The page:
Camp Kawanhee for Boys in Weld, Maine is offering a position of summer curator in the Camp Kawanhee History Museum. The position is an ideal opportunity for a college student with an interest in history and/or library and archival sciences. The History Museum Curator will divide his/her time between cataloging and organizing the collection and welcoming visitors and conducting oral history interviews. This is an 8-week position (mid-June through mid-August) and includes room and board at the Camp. The successful candidate will be an outgoing self-starter with strong organizational and writing skills. In addition, the successful candidate will enjoy the opportunity to spend the summer in a rustic lake-side, classic summer camp setting in Maine and plan to involve him/herself in the daily life of the Camp (campers range in age from 8 to 17). The History Museum Curator is required to comply with rules and regulations that govern the work of all Camp staff and will need to pass a full background check that is required for all Camp staff. The Curator will report to the Executive Director; a group of volunteers will help to direct the Curator’s daily work. To learn more and/or apply, please email Tom Pears at firstname.lastname@example.org. Applications should include a cover letter expressing interest, a resume, and a list of references.
Camp Kawanhee recently celebrated its 95th anniversary, and has begun to collect archival materials in anticipation of its 100th anniversary in 2020. The materials collected thus far number in the thousands. They need to be protected and cataloged; displays need to be created, and summary articles written. The History Museum, which – like all the buildings at Camp Kawanhee – is housed in a rustic cabin and is open to visitors daily, including campers. The visitors need to be greeted, introduced to the collections and, as appropriate, oral history accounts need to be collected from visitors who have attended the camp.
This is a unique chance to work with Primary Sources. You will be hosting the organization at the 100th reunion and, therefore, have a very important role in shaping the Museum. There are very few camps that have operated continuously for almost 100 years. Why has Kawanhee survived and prospered? That is a question you may want to investigate throughout the summer. Kawanhee has a large loyal alumni population – many of whom are drawn back to Camp during the summer months. They are a source of a great deal of information and history that has, thus far, been lost to the Camp. You have an opportunity to recapture that information.
Accommodations are rustic with shared rooms and bathroom facilities. Meals are served in a large dining hall, and the Curator will be eating with campers and fellow staff. The Camp is fairly remote, about a mile from the closest town center. The Curator will need to provide his/her own transportation. While the focus of the position will be on the History Museum, the Curator can avail him/herself of the various opportunities offered by a summer camp setting: waterfront activities, a ropes course, archery and range, etc. The rhythms of the Curator’s week will, to a great extent, mirror those for the Camp’s counselors. Generally, the Curator will take off a day per week, understanding that visitors are as likely to show up on a Sunday morning as a Wednesday afternoon.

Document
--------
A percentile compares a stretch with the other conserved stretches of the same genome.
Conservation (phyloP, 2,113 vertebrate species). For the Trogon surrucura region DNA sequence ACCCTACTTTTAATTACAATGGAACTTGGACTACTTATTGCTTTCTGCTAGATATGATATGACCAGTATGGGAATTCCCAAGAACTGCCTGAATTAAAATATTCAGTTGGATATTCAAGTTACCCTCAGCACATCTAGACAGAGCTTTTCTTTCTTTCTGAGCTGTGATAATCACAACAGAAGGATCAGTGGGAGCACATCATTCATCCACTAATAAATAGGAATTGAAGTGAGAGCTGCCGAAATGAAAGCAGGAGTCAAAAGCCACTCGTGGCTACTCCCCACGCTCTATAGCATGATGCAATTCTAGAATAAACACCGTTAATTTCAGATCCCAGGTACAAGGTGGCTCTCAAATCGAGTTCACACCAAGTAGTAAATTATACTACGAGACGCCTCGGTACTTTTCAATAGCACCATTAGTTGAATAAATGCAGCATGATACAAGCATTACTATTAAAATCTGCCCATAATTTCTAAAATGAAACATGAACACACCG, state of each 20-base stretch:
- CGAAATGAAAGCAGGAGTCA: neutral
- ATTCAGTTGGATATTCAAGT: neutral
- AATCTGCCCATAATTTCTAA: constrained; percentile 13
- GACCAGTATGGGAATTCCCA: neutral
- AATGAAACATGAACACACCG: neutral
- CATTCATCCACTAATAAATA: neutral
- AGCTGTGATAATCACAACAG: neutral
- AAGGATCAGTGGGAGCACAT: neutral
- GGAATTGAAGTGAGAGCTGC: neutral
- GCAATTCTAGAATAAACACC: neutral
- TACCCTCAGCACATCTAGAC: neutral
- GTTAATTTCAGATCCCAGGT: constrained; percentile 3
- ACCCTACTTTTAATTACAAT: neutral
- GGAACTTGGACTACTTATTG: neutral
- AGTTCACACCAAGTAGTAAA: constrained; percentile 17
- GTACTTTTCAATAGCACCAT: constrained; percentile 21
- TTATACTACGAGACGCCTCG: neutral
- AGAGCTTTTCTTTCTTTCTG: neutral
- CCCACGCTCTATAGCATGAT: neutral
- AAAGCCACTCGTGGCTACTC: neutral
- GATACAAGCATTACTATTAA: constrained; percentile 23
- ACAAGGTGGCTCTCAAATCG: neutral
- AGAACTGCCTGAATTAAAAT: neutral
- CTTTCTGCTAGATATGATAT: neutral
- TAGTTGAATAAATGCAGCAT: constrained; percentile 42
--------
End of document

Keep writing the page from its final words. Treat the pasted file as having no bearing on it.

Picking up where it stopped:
A typical day might look like this: Following a morning swim (the Camp has a tradition of the 7:00 a.m. Polar Bear swim) and breakfast with the campers, the Curator will open the History Museum at 9 am and spend a little time sweeping, arranging items and being sure the space is welcoming. The quiet of the morning would provide a good time to just pick up a random catalog, parent’s newsletter or other material and do a little reading. A parent might arrive. The Curator will ask the visitor to sign the guest book and leave an address and explain the contents of the history cabin, pick one topic for a short “here is something I found interesting” or “I was just reading about…” and then ask the guest if they have any questions or would like to hear more about anything in particular. If the guest has a prior connection to Kawanhee, the Curator is expected to learn more about that connection and encourage the visitor to share their stories. The Curator will want to take notes and if the visitor is expansive and agreeable, the Curator is encouraged to turn on the video camera.
When there are no visitors or the visitor is occupied, the Curator might return to writing an article about a particular building. Catalogs from 1924 to the present would be searched for pictures of the building or mentions of its use. Often the materials thus collected are displayed on a poster board so visitors can get an idea of the topic. When completed, the article would be available for handout, online and possibly sent out as part of a parent newsletter. Then you greet the next visitor, start the next article, record the next camp event, catalog the waiting materials.
Lunch is at noon and is followed by a rest hour. A camper might stop in during the afternoon. You would treat the camper like any visitor. See if you can find something that interests them. Record a story if they want to share one with you. Maybe you could even interest them in helping you do research or organize the collection.
You might spend an hour in the afternoon recording a camp activity or event. Take some time off to walk or swim. The Executive Director might suggest a special project that will help provide some insight into the dynamics of the camp, and/or assist with some administrative projects. Dinner is at 6pm. There are various activities at night, including camp fires, skits, and games. The Curator will be an integral part of the Camp Kawanhee community.
This is a very special opportunity for the right person. To learn more and/or apply, please email Tom Pears at email@example.com